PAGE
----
Peak Efficiency
(at  λ =558.3nm): 14.7%

Peak Efficiency
(at  λ =558.3nm)
: 15.2%

comparable

5

Photochemical stability
(photons/molecule)

2.1 X 103
(at 5mJ/pulse pump energy)

2.9 X 103
(at 5mJ/pulse pump energy)

comparable

6

Purity
(By HPTLC)

96±1 %

95±1 %

comparable

7

Physical appearance

Red, Crystalline

Red, Crystalline

comparable


7.2 PM597:
Test sample         : PM597 synthesized at BARC
Reference sample: PM597, M/S. Exciton, USA.
Solvent                : Ethyl alcohol.


Table 2. Comparative laser characteristics of commercial and synthesized PM 597 dye.


No.

Parameters

Exciton sample

BARC sample

Remark

1

Absorption maxima
(longest wavelength)

524±1 nm

524±1 nm

similar

2

Fluorescence Spectra
(excitation at 490nm)

557±1nm

557±1nm

similar

3

Relative quantum yield
of Fluorescence (QYF)

0.45

0.47

similar

4

Narrow band lasing performance
(pump-Nd:YAG at 532nm)

Peak Eff.(at  λ =558.3nm): 18.8%

Peak Eff.
(at  λ =558.3nm): 17.0%

simillar

5

Purity
(By HPTLC)

97±1 %

98±1 %

comparable

6

Physical appearance

Red, Crystalline

Red, Crystalline

comparable


References:

  1. O.; Lehner, H. Monatsh. Chem. 1974, 105, 169–178. (b) VosdeWael, E.; Pardoen, J. A.; Vankoeveringe, J. A.; Lugtenburg, J. Recl. Trav. Chim. Pays-Bas 1977, 96, 306–309. (c) Wories, H. J.; Koek, J. H.; Lodder, G.; Lugtenburg, J.; Fokkens, R.; Driessen, O.; Mohn, G. R. Recl. Trav. Chim. Pays-Bas 1985, 104, 288–291.
  2. (a) Pavlopoulos, T.; Boyer, J. H.; Shah, M.; Thangaraj, K.; Soong, M. L. Appl. Optics 1990, 29, 3885-3886. (b) Pavlopoulos, T.; Boyer, J. H.; Thangaraj, K.; Sathyamoorthi, G.; Shah, M. P.; Soong, M. L. Appl. Optics 1992, 31, 7089-7094. (c) Guggenheimer, S. C.; Boyer, J. H.; Thangaraj, K.; Shah, M. P.; Soong, M. L. Pavlopoulos, T. Appl. Opt. 1992, 32, 3942-3943. (d) Shah, M.; Thangraj, K.; Soong, M. L.; Wolford, L.; Boyer, J. H.; Politzer, I. R.; Pavlopoulos, T. G. Heteroat. Chem. 1990, 1, 389–399. (e) Boyer, J. H.; Haag, A. M.; Satyamoorthi, G.; Soong, M. L.; Thangaraj, K.; Pavlopoulos, T. Heteroat. Chem. 1993, 4, 39-49.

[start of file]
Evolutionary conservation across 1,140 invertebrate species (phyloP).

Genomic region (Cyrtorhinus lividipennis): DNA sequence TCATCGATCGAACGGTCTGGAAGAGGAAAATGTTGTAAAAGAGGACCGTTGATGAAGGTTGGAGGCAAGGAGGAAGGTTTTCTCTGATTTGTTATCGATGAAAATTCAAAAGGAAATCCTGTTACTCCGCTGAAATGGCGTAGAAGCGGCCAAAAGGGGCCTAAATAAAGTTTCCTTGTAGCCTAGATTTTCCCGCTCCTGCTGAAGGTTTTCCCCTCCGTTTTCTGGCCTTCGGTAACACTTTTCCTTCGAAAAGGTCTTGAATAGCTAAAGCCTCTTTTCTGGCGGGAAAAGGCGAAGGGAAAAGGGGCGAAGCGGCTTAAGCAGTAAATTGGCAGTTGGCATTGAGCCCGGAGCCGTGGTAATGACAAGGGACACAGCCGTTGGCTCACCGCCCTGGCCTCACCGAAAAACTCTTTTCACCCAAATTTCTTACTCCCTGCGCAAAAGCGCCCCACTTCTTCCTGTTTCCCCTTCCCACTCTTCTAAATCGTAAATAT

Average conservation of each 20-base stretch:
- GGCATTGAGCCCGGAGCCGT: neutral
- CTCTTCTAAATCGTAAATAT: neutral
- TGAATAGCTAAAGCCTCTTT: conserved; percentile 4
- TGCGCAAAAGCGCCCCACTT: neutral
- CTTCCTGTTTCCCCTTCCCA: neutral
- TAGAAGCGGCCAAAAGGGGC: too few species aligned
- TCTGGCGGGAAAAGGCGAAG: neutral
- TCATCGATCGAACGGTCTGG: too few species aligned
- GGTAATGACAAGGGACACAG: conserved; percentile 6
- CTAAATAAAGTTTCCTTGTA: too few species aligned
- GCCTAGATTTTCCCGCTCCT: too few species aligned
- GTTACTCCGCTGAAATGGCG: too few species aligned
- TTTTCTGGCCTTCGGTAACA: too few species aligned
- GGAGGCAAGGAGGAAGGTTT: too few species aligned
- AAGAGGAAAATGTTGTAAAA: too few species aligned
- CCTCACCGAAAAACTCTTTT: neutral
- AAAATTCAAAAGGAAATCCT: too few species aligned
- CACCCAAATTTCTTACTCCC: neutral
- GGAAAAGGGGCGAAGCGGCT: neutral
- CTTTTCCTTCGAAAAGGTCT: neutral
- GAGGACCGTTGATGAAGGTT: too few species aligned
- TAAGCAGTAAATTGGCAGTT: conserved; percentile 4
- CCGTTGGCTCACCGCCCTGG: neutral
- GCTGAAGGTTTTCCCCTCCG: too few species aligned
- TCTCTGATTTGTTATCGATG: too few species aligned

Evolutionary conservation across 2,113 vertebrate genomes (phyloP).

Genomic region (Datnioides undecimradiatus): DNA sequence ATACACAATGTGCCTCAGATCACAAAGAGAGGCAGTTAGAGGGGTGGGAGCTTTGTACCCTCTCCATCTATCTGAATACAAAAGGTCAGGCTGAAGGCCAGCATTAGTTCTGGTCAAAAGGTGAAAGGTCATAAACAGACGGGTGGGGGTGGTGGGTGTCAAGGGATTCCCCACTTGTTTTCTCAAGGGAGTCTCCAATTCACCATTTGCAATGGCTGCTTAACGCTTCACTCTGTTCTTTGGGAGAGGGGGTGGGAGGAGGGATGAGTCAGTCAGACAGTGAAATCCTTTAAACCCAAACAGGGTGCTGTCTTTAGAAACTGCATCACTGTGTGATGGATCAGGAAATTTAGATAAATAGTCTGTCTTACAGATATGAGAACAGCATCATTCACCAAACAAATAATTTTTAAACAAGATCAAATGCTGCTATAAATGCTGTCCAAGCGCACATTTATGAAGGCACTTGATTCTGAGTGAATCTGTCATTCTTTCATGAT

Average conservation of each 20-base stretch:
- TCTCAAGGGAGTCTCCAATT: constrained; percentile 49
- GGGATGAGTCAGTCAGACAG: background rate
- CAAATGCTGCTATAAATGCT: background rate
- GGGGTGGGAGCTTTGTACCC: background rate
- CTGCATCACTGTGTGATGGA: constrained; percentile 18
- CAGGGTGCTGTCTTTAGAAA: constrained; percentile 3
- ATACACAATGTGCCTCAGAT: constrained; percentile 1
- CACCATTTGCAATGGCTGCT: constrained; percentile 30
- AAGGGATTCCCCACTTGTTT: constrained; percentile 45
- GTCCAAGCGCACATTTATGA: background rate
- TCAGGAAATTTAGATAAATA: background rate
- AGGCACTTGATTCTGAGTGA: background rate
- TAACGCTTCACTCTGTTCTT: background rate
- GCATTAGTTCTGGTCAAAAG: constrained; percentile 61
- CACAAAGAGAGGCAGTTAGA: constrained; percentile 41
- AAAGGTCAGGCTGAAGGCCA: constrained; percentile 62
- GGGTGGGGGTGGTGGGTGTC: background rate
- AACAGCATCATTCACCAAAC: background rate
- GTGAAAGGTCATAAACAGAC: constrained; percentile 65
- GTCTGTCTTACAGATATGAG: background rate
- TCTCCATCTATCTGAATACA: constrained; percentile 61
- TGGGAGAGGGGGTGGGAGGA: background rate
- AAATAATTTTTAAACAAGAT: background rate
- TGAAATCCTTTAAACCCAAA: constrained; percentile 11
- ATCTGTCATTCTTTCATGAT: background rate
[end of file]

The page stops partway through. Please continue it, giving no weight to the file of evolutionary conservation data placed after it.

3. (a) Pavlopoulos, T. G.; Boyer, J. H.; Thangaraj, K.; Sathyamoorthi, G.; Shah, M. P.; Soong, M. L. Appl. Opt. 1992, 31, 7089−7094. (b) Guggenheimer, S. C.; Boyer, J. H.; Thangaraj, K.; Shah, M. P.; Soong, M. L.; Pavlopoulos, T. G. Appl. Opt. 1993, 32, 3942−3943. (c) Duchowicz, R.; Scaffardi, L. B.; Costela, A.; García-Moreno, I.; Sastre, R.; Acuña, A. U. Appl. Opt. 2003, 42, 1029−1035. (d) Ray, A. K.; Kundu, S.; Sasikumar, S.; Rao, C. S.; Mula, S.; Sinha, S.; Dasgupta, K. Appl. Phys. B 2007, 87, 483−488. (e) Mula, S.; Ray, A. K.; Banerjee, M.; Chaudhuri, T.; Dasgupta, K.; Chattopadhyay, S. J. Org. Chem. 2008, 73, 2146−2154. (f) Jagtap, K. K.; Shivran, N.; Mula, S.; Naik, D. B.; Sarkar, S. K.; Mukherjee, T.; Maity, D. K.; Ray, A. K. Chem. Eur. J. 2013, 19, 702−708. (g) Duran-Sampedro, G.; Esnal, I.; Agarrabeitia, A. R.; Prieto, J. B.; Cerdán, L.; García-Moreno, I.; Costela, A.;  Arbeloa, I. L.; Ortiz, M. J. Chem. Eur. J. 2014, 20, 2646−2653.
  4. (a) Faloss, M.; Canva, M.; Georges, P.; Brun, A.; Chaput, F.; Boilot, J. Appl. Opt. 1997, 36, 6760-6763. (b) Costela, A.; Garcia-Moreno, L.; Sastre, R. Phys. Chem. Chem. Phys. 2003, 5, 4745-4763. (c) Ray, A. K.; Kumar, S.; Mayekar, N. V.; Sinha, S.; Kundu, S.; Chattopadhyay, S.; Dasgupta, K. Appl. Opt. 2005, 44, 7814-7822. (d) Turro, N. J. Modern Molecular Photochemistry; University Science Books: CA, 1991; p 588. and (f) Metzker, M. L. WO Patent WO/2003/066812, 2003.
  5. (a)http://www.google.com/patents/US5189029
    (b)http://www.google.co.in/patents/US4916711

Who Should apply


Interested parties with Engineering & Scientific knowledge, good financial background and adequate experience of products manufacturing & fabrication with technical capability in the area of interested technology and having or interested in setting –up facilities for production would be preferred.


How to apply

Send your Technology Transfer Application form duly filled and signed alongwith a Demand Draft/Bankers cheque of Rs. 500/- (for Indian entities) or US $50/- (for foreign entities) drawn in favour of “Accounts Officer, BARC” as application processing fee on following address: 

Head, Technology Transfer and Collaboration Division 
Bhabha Atomic Research Centre,
Trombay, Mumbai – 400 085, India.

Fax : +91-22-25505151


Note:Applications without processing fee as applicable above of Rs. 500/- or US $50/- for each technology will not be considered.


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Head, 
Technology Transfer and Collaboration Division
Bhabha Atomic Research Centre,
Trombay, Mumbai 400 085.

Fax : 091-022- 25505151
Email : technology@barc.gov.in